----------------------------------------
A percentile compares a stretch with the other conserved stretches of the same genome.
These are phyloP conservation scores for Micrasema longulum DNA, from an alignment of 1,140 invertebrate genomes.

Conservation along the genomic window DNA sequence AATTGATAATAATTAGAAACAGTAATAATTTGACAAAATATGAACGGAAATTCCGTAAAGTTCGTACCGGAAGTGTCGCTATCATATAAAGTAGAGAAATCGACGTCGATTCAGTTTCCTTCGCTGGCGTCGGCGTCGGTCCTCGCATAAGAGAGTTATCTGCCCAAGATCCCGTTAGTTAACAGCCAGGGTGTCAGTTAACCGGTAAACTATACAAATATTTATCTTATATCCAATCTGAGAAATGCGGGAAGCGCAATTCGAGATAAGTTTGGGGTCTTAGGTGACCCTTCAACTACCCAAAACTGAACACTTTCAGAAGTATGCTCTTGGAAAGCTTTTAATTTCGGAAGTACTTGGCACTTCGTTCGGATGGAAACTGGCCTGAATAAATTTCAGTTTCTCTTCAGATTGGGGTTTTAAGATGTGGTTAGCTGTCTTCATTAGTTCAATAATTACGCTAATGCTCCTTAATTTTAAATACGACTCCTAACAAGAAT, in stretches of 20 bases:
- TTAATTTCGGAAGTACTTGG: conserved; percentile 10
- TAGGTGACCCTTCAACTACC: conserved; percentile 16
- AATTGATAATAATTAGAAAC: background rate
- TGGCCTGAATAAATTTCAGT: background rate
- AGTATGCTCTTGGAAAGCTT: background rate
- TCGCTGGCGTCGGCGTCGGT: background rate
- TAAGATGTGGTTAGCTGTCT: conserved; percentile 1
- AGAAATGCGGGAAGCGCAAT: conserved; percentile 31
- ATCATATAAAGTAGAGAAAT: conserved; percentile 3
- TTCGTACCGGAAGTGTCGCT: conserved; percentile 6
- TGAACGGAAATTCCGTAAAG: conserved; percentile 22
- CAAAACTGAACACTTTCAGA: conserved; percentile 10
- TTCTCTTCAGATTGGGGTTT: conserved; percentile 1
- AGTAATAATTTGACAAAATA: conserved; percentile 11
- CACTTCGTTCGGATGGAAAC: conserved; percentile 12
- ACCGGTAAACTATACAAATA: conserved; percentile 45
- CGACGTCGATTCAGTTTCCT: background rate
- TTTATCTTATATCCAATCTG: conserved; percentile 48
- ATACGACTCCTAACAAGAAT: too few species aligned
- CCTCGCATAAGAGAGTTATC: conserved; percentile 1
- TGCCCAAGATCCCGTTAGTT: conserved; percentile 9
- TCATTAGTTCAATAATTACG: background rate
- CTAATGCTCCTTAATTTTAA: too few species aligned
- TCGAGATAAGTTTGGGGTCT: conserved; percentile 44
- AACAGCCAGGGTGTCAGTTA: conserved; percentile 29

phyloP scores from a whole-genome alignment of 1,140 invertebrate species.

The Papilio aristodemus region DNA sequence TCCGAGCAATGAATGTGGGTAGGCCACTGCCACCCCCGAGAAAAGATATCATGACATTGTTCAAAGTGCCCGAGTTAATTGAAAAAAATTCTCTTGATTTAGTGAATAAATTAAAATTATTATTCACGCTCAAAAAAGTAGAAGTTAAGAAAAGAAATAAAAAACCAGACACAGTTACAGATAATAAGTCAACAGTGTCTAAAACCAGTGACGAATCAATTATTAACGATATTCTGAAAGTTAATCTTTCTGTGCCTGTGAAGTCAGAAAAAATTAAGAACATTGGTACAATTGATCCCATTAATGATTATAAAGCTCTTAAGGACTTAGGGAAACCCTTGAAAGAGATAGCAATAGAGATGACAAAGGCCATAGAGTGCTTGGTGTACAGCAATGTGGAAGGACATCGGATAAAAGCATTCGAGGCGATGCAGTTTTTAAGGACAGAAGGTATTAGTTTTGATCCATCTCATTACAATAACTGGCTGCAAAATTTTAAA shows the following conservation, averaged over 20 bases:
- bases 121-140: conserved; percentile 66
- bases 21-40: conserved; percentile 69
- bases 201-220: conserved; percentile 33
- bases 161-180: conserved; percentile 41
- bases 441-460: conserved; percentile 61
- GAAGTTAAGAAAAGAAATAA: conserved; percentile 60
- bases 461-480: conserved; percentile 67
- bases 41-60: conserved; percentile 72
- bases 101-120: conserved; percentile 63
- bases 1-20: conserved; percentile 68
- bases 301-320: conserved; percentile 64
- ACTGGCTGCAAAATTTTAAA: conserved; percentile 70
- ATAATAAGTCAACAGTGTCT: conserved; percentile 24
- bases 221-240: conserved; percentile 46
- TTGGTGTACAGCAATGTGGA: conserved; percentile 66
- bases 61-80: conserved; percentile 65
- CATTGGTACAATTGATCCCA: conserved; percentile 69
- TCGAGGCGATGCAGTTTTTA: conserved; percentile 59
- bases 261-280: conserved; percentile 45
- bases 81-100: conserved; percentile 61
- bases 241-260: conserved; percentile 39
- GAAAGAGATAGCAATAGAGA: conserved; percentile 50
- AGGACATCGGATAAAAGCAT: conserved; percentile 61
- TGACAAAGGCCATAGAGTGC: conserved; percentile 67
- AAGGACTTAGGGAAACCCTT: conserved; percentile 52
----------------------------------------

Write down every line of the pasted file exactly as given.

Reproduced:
A percentile compares a stretch with the other conserved stretches of the same genome.
These are phyloP conservation scores for Micrasema longulum DNA, from an alignment of 1,140 invertebrate genomes.

Conservation along the genomic window DNA sequence AATTGATAATAATTAGAAACAGTAATAATTTGACAAAATATGAACGGAAATTCCGTAAAGTTCGTACCGGAAGTGTCGCTATCATATAAAGTAGAGAAATCGACGTCGATTCAGTTTCCTTCGCTGGCGTCGGCGTCGGTCCTCGCATAAGAGAGTTATCTGCCCAAGATCCCGTTAGTTAACAGCCAGGGTGTCAGTTAACCGGTAAACTATACAAATATTTATCTTATATCCAATCTGAGAAATGCGGGAAGCGCAATTCGAGATAAGTTTGGGGTCTTAGGTGACCCTTCAACTACCCAAAACTGAACACTTTCAGAAGTATGCTCTTGGAAAGCTTTTAATTTCGGAAGTACTTGGCACTTCGTTCGGATGGAAACTGGCCTGAATAAATTTCAGTTTCTCTTCAGATTGGGGTTTTAAGATGTGGTTAGCTGTCTTCATTAGTTCAATAATTACGCTAATGCTCCTTAATTTTAAATACGACTCCTAACAAGAAT, in stretches of 20 bases:
- TTAATTTCGGAAGTACTTGG: conserved; percentile 10
- TAGGTGACCCTTCAACTACC: conserved; percentile 16
- AATTGATAATAATTAGAAAC: background rate
- TGGCCTGAATAAATTTCAGT: background rate
- AGTATGCTCTTGGAAAGCTT: background rate
- TCGCTGGCGTCGGCGTCGGT: background rate
- TAAGATGTGGTTAGCTGTCT: conserved; percentile 1
- AGAAATGCGGGAAGCGCAAT: conserved; percentile 31
- ATCATATAAAGTAGAGAAAT: conserved; percentile 3
- TTCGTACCGGAAGTGTCGCT: conserved; percentile 6
- TGAACGGAAATTCCGTAAAG: conserved; percentile 22
- CAAAACTGAACACTTTCAGA: conserved; percentile 10
- TTCTCTTCAGATTGGGGTTT: conserved; percentile 1
- AGTAATAATTTGACAAAATA: conserved; percentile 11
- CACTTCGTTCGGATGGAAAC: conserved; percentile 12
- ACCGGTAAACTATACAAATA: conserved; percentile 45
- CGACGTCGATTCAGTTTCCT: background rate
- TTTATCTTATATCCAATCTG: conserved; percentile 48
- ATACGACTCCTAACAAGAAT: too few species aligned
- CCTCGCATAAGAGAGTTATC: conserved; percentile 1
- TGCCCAAGATCCCGTTAGTT: conserved; percentile 9
- TCATTAGTTCAATAATTACG: background rate
- CTAATGCTCCTTAATTTTAA: too few species aligned
- TCGAGATAAGTTTGGGGTCT: conserved; percentile 44
- AACAGCCAGGGTGTCAGTTA: conserved; percentile 29

phyloP scores from a whole-genome alignment of 1,140 invertebrate species.

The Papilio aristodemus region DNA sequence TCCGAGCAATGAATGTGGGTAGGCCACTGCCACCCCCGAGAAAAGATATCATGACATTGTTCAAAGTGCCCGAGTTAATTGAAAAAAATTCTCTTGATTTAGTGAATAAATTAAAATTATTATTCACGCTCAAAAAAGTAGAAGTTAAGAAAAGAAATAAAAAACCAGACACAGTTACAGATAATAAGTCAACAGTGTCTAAAACCAGTGACGAATCAATTATTAACGATATTCTGAAAGTTAATCTTTCTGTGCCTGTGAAGTCAGAAAAAATTAAGAACATTGGTACAATTGATCCCATTAATGATTATAAAGCTCTTAAGGACTTAGGGAAACCCTTGAAAGAGATAGCAATAGAGATGACAAAGGCCATAGAGTGCTTGGTGTACAGCAATGTGGAAGGACATCGGATAAAAGCATTCGAGGCGATGCAGTTTTTAAGGACAGAAGGTATTAGTTTTGATCCATCTCATTACAATAACTGGCTGCAAAATTTTAAA shows the following conservation, averaged over 20 bases:
- bases 121-140: conserved; percentile 66
- bases 21-40: conserved; percentile 69
- bases 201-220: conserved; percentile 33
- bases 161-180: conserved; percentile 41
- bases 441-460: conserved; percentile 61
- GAAGTTAAGAAAAGAAATAA: conserved; percentile 60
- bases 461-480: conserved; percentile 67
- bases 41-60: conserved; percentile 72
- bases 101-120: conserved; percentile 63
- bases 1-20: conserved; percentile 68
- bases 301-320: conserved; percentile 64
- ACTGGCTGCAAAATTTTAAA: conserved; percentile 70
- ATAATAAGTCAACAGTGTCT: conserved; percentile 24
- bases 221-240: conserved; percentile 46
- TTGGTGTACAGCAATGTGGA: conserved; percentile 66
- bases 61-80: conserved; percentile 65
- CATTGGTACAATTGATCCCA: conserved; percentile 69
- TCGAGGCGATGCAGTTTTTA: conserved; percentile 59
- bases 261-280: conserved; percentile 45
- bases 81-100: conserved; percentile 61
- bases 241-260: conserved; percentile 39
- GAAAGAGATAGCAATAGAGA: conserved; percentile 50
- AGGACATCGGATAAAAGCAT: conserved; percentile 61
- TGACAAAGGCCATAGAGTGC: conserved; percentile 67
- AAGGACTTAGGGAAACCCTT: conserved; percentile 52